Certain self-styled Christians are fond of proclaiming very loudly and publicly that the United States is what they call a “Christian nation.” Not only is this not true—the Founding Fathers were mainly Deist or agnostic—but today’s gospel parable illustrates how far off the mark that proclamation is.
“The kingdom of heaven is like a landowner…” the gospel says. Let’s hope not. Here’s why. Those laborers that the landowner is out searching for are day laborers. They’re poor, they may be unskilled, and they’re unemployed. In Jesus’s time, you would find them in the agora—the public square. The landowner went there and agreed to hire them to work in his vineyard for “the usual daily wage”—that would have been one denarius. What’s that worth? We calculate the value of Roman money by comparing its purchasing power to today’s dollar. Based on the minimum wage in this country, the denarius would be worth a bit more than forty-three dollars. That’s subsistence wages, especially for doing hard manual labor. Day laborers in this country do better than that, don’t they?
According to a comprehensive study done in 2007[i], there are approximately forty-four thousand day laborers either working day labor or looking for work on any given day in the state of California alone. The pool is comprised predominantly of Mexican migrants and eighty percent of them are undocumented. The contemporary equivalents of the ancient agora are mainly home improvement stores and gas stations or convenience stores. Likewise, the equivalents of the ancient landowners are homeowners looking for help with gardening projects and clean-ups, or residential construction sites and landscaping businesses looking for unskilled help doing often difficult or tedious work.
Here are some statistics regarding the life of day laborers in California back in 2007. I would expect that things are even more difficult for them today. Two-thirds of the day laborers queried have been off work due to on-the-job injuries. The same percentage have gone to work while sick, injured, or in pain. Many of the reported injuries were due to hazardous conditions, faulty equipment, and lack of safety gear and protections. Meanwhile, nearly half of all day laborers have experienced wage theft, either by being stiffed by the employer after working at the agreed-upon job for the agreed-upon time or they’ve been underpaid and told to “take it or leave it.” One-third have been forced to work longer than the agreed-upon time for the same wage. Another half have been denied water, food, or breaks during their workday. One-quarter of them were insulted or threatened by their employer, and one-third have experienced being abandoned at the worksite when the day was done. One out of five have experienced violence at their employers’ hands.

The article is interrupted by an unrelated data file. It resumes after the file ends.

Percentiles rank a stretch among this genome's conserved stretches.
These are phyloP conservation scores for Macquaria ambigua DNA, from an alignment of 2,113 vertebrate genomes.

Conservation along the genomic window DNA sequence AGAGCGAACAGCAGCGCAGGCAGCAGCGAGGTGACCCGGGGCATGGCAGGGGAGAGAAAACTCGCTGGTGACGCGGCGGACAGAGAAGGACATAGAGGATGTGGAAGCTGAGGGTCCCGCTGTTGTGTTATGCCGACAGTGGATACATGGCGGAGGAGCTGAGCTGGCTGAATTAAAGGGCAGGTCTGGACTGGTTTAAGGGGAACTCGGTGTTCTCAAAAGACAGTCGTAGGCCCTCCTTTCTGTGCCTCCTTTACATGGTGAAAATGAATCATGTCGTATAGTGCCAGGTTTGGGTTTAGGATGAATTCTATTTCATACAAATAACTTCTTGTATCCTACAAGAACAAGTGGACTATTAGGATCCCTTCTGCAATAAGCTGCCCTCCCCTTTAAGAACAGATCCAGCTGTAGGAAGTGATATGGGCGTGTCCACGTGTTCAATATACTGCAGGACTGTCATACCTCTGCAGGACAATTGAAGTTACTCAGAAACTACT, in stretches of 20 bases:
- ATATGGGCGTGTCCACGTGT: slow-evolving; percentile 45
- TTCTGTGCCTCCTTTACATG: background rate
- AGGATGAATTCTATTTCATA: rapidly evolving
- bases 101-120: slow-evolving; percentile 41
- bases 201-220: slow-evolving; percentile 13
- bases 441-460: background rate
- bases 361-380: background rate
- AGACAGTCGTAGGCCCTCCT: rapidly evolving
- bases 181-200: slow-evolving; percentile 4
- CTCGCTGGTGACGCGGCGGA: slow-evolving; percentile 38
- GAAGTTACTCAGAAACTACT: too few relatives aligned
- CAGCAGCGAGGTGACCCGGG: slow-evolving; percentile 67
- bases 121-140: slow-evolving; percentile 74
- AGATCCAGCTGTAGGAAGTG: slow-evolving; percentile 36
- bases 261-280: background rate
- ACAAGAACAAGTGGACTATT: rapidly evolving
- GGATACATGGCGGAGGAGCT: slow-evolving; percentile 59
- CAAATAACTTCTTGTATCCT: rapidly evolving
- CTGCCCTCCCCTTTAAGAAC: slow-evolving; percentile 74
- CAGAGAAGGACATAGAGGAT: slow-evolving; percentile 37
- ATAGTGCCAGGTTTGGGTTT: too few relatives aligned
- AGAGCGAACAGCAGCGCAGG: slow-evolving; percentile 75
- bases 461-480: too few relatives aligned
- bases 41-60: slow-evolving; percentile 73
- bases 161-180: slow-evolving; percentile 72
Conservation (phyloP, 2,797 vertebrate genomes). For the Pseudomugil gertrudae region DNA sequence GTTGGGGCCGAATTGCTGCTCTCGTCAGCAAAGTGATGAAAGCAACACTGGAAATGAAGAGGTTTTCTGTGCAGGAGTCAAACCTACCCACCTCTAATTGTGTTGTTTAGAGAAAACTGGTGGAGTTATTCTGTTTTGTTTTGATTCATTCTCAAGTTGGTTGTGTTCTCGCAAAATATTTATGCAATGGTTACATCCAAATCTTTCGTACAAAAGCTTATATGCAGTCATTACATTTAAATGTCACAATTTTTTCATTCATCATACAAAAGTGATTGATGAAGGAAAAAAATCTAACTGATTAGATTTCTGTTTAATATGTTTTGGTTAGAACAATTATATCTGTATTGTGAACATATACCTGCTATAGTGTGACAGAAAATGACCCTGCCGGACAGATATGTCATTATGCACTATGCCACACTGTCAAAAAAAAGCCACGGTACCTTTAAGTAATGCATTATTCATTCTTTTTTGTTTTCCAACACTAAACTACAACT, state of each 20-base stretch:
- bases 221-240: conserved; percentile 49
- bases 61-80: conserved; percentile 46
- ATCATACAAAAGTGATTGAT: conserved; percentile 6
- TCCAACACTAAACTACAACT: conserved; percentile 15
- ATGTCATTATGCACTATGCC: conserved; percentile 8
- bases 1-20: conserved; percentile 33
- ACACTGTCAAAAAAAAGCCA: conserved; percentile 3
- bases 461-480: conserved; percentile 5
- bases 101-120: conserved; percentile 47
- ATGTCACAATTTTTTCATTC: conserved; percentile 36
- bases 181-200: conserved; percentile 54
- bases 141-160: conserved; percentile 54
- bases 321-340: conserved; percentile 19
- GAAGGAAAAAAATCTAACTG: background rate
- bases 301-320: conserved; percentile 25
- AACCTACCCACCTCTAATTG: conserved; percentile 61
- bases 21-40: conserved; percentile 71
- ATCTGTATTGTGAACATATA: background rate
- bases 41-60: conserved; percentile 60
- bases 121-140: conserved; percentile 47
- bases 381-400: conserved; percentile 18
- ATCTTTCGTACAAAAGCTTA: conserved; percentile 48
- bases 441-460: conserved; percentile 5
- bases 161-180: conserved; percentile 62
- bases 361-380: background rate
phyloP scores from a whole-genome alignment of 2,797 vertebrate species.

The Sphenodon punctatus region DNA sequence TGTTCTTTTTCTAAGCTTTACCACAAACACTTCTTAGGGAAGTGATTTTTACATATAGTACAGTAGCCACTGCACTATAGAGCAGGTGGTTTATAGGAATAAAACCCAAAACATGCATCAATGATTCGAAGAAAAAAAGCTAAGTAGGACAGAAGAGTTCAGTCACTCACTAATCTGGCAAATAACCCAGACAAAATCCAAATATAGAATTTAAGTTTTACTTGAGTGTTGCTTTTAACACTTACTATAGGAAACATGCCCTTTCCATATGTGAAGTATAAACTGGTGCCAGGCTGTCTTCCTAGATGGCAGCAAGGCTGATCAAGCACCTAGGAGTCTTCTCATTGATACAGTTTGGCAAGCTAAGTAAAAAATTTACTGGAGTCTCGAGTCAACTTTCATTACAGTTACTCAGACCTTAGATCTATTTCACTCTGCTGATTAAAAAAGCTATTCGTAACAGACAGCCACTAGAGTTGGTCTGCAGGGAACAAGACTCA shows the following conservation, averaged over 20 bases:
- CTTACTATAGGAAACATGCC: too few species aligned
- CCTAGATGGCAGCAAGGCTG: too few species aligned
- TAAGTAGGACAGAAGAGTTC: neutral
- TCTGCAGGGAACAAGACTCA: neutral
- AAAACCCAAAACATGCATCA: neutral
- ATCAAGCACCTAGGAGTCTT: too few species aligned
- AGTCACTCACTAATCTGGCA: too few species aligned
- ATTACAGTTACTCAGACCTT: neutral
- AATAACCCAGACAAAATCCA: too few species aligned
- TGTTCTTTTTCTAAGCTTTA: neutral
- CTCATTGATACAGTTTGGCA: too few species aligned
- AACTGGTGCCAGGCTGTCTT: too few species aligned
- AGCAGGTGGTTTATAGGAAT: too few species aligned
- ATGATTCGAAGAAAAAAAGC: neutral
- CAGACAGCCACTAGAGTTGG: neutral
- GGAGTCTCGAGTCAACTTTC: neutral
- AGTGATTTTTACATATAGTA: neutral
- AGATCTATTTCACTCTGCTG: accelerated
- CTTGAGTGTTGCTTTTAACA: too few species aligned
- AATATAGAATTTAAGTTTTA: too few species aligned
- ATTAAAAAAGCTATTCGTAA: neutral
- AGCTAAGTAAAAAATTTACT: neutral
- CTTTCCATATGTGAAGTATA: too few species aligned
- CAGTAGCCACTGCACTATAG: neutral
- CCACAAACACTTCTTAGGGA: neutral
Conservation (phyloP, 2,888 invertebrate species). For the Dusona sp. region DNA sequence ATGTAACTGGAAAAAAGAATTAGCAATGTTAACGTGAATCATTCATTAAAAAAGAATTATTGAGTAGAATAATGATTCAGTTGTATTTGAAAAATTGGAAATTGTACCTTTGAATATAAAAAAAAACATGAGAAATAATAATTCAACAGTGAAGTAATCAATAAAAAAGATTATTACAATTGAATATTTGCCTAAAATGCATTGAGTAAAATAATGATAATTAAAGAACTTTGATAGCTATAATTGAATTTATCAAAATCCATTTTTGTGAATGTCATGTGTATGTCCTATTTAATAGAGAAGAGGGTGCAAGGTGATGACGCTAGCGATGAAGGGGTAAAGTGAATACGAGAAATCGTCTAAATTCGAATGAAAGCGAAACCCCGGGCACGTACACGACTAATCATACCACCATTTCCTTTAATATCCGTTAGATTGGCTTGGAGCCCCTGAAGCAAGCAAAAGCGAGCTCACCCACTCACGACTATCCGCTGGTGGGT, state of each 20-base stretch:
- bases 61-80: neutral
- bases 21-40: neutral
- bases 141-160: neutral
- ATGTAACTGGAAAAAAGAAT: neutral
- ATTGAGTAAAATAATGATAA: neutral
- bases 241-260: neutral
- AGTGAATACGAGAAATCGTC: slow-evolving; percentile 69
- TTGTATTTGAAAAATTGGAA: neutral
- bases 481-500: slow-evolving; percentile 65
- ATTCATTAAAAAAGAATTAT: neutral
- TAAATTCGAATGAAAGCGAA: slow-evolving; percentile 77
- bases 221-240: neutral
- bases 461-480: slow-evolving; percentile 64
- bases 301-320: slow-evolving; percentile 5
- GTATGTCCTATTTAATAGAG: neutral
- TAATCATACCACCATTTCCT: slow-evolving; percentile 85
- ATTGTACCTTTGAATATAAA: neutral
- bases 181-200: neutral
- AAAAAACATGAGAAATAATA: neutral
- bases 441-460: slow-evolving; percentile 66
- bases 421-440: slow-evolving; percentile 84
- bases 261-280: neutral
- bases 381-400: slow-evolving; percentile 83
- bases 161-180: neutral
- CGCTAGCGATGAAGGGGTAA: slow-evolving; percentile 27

Would that all that abuse were the extent of it. One in ten has been arrested for looking for work or has received police citations (tickets). One-third were required to leave the hiring site by law enforcement. Local businesses also attempt to deter looking for work by harassing day laborers. One in five has been insulted or verbally harassed by them.
At first glance, the day laborer situation in California—which is better than many areas of this country—may seem to have little to do with today’s parable outside of the similarity in subject matter. However, on closer inspection, I think you’ll see that they have more in common than we may like to admit.